Prime Minister launches 25 Year Environment Plan
Prime Minister Theresa May will pledge to eliminate all avoidable plastic waste within a quarter of a century
Launching the 25 Year Environment Plan, the PM will set out the government’s determination to leave our environment in a better state than we found it.
She will outline steps for a cleaner, greener Britain – with avoidable plastic waste eliminated by the end of 2042.
To help achieve this, the government will extend the 5p carrier bag charge to all retailers in England. To date, we have used nine billion fewer plastic bags as a direct consequence of introducing the charge.
The government will also work with supermarkets to encourage them to introduce plastic-free aisles in which all the food is loose.
This will give consumers the choice to make greener decisions and promote the use of less damaging plastic packaging.
To encourage industry to take more responsibility for the environmental impacts of their products and make them easier to recycle, the government will also look at how the tax system or charges could further reduce the amount of waste we create. A call for evidence on how to reduce the use of single-use plastics will begin next month.
In addition we will to inject new funding into plastics innovation through a bid into the government’s £7 billion research and development pot.
It is estimated that 8.3 billion tonnes of plastic have been produced since the 1950s.
Research indicates that without urgent action to cut demand this is likely to be 34 billion tonnes by 2050.
In the UK alone, during its recent Great British Beach Clean Up, the Marine Conservation Society found 718 pieces of litter for every 100 metre stretch of beach surveyed, and of this rubbish from food and drink made up at least one fifth.
In a speech, Theresa May is expected to say:
"We look back in horror at some of the damage done to our environment in the past and wonder how anyone could have thought that, for example, dumping toxic chemicals, untreated, into rivers was ever the right thing to do.
"In years to come, I think people will be shocked at how today we allow so much plastic to be produced needlessly.
"In the UK alone, the amount of single-use plastic wasted every year would fill 1,000 Royal Albert Halls.
"This plastic is ingested by dozens of species of marine mammals and over 100 species of sea birds, causing immense suffering to individual creatures and degrading vital habitats. 1 million birds, and over 100,000 other sea mammals and turtles die every year from eating and getting tangled in plastic waste. One in three fish caught in the English Channel contains pieces of plastic.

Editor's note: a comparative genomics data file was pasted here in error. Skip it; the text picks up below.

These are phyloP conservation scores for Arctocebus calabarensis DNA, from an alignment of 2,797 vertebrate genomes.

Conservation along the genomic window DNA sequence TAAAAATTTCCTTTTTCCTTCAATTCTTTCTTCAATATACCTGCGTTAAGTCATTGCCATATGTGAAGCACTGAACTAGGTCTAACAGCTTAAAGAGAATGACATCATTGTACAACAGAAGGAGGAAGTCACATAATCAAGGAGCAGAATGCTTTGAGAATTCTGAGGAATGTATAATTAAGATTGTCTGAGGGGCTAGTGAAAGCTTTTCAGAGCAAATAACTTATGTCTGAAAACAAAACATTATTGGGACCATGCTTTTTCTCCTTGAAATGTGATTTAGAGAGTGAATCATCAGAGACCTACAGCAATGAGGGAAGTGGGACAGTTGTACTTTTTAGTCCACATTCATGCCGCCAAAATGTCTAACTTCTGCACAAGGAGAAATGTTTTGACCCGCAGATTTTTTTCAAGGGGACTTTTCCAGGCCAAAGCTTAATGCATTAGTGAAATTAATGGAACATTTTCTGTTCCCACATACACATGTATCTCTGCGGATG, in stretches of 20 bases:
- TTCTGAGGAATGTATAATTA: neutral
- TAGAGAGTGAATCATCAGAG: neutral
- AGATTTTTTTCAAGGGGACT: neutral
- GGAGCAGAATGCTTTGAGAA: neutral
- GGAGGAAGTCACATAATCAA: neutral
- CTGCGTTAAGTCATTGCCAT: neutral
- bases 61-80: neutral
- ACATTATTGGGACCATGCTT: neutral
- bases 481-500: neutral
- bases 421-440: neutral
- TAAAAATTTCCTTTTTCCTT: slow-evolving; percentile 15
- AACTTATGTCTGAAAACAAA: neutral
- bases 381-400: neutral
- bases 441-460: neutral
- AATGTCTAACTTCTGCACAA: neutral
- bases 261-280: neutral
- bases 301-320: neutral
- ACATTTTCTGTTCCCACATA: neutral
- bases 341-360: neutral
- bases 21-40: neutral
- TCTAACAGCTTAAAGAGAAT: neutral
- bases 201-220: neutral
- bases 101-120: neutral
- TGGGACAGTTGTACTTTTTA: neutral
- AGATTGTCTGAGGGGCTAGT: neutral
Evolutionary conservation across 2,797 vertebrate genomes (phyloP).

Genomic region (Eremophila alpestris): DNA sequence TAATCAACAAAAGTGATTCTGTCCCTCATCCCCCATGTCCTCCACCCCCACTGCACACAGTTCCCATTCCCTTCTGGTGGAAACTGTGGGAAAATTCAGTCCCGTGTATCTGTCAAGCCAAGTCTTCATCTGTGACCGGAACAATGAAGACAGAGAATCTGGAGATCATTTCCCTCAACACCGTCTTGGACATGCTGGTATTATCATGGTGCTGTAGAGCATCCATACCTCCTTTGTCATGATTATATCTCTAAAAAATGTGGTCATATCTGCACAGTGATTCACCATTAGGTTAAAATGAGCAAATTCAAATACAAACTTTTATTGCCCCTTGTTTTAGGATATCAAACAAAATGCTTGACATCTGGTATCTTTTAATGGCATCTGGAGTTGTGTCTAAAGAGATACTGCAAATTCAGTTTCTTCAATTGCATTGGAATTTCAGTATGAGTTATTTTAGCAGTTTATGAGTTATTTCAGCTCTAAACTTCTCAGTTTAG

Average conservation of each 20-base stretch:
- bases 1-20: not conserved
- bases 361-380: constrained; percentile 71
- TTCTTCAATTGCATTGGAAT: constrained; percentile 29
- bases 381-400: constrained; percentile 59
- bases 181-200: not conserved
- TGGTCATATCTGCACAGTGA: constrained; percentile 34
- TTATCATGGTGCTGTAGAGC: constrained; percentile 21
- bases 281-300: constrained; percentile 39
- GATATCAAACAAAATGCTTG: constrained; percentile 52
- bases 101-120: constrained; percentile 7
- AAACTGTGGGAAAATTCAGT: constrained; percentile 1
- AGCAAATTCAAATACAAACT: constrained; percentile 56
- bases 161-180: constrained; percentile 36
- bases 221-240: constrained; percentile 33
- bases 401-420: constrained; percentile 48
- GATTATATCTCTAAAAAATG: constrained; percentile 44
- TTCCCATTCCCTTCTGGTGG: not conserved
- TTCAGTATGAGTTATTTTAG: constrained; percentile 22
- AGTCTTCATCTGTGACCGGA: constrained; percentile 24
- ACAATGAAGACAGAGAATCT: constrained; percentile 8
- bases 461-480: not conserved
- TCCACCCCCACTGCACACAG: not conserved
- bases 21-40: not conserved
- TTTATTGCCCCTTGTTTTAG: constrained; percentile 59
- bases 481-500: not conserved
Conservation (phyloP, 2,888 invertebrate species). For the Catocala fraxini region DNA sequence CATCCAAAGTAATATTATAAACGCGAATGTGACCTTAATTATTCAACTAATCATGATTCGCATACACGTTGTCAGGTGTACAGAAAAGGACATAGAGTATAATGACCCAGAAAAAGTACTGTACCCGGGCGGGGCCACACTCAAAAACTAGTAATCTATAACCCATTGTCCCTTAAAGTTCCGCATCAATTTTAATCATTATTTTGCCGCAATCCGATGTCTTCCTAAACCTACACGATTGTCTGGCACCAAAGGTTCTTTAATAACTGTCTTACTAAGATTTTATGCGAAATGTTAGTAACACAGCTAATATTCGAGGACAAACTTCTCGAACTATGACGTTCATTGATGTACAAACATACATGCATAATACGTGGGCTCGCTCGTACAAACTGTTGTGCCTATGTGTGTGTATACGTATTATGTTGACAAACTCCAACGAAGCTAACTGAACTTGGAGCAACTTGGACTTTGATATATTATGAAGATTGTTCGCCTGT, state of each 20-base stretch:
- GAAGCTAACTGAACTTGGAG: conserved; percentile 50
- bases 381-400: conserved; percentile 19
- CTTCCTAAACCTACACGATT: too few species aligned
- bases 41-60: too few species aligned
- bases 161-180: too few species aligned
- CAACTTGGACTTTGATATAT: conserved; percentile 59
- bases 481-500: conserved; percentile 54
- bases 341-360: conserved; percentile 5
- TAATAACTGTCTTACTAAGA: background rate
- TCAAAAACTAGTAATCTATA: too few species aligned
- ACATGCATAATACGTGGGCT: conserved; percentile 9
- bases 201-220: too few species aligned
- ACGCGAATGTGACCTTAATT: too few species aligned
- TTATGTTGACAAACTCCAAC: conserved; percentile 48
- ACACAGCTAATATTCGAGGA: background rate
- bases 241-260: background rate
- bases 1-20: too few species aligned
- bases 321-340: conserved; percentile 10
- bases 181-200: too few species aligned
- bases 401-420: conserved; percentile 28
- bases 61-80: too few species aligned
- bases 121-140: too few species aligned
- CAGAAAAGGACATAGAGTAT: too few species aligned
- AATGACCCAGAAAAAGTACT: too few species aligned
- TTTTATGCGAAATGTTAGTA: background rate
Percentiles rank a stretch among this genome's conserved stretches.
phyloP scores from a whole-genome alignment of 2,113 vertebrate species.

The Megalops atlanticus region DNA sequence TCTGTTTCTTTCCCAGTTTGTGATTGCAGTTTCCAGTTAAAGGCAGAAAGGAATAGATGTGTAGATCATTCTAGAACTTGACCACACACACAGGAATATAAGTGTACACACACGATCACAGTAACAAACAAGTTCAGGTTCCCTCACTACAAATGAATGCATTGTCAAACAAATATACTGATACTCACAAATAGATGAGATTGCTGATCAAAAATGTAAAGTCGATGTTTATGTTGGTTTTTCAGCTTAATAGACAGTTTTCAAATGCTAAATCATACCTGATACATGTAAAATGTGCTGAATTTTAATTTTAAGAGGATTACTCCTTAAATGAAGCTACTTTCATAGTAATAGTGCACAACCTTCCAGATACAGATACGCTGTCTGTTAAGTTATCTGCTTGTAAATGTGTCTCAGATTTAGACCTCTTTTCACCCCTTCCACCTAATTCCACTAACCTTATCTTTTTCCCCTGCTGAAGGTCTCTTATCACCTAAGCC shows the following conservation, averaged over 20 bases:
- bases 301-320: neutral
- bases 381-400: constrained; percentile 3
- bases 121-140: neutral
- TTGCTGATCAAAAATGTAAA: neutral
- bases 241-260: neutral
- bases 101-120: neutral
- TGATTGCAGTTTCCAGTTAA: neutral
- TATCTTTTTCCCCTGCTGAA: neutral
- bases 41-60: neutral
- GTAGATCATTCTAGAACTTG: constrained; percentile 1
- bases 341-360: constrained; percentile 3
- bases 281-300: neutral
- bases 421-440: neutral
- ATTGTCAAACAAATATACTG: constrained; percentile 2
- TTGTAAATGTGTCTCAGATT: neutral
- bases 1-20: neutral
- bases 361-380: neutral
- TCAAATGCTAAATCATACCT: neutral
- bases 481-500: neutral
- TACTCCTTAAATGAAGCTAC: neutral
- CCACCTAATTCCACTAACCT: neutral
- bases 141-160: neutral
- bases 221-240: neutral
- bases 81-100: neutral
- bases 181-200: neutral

"This truly is one of the great environmental scourges of our time.
Today I can confirm that the UK will demonstrate global leadership. We must reduce the demand for plastic, reduce the number of plastics in circulation and improve our recycling rates. To tackle it we will take action at every stage of the production and consumption of plastic."
Demonstrating global leadership the UK will also do more to help developing nations tackle pollution and reduce plastic waste, including through UK aid.
Mrs May is expected to add:
"I want the Britain of the future to be a truly Global Britain, which is a force for good in the world. Steadfast in upholding our values – not least our fierce commitment to protecting the natural environment.
"When we host the Commonwealth Heads of Government Meeting in April we will put the sustainable development of our oceans firmly on the agenda.
"We will work with our partners to create a Commonwealth Blue Charter and push for strong action to reduce plastic waste in the ocean.
"We will direct our development spending to help developing nations reduce plastic waste, increase our own marine protected areas at home, and establish new Blue Belt protections in our Overseas Territories."
The Prime Minister will also announce plans to help more children engage with the environment. This will be delivered through £10m for school visits and a Nature Friendly Schools programme to create school grounds which allow young people to learn more about the natural world, targeting schools in disadvantaged areas first.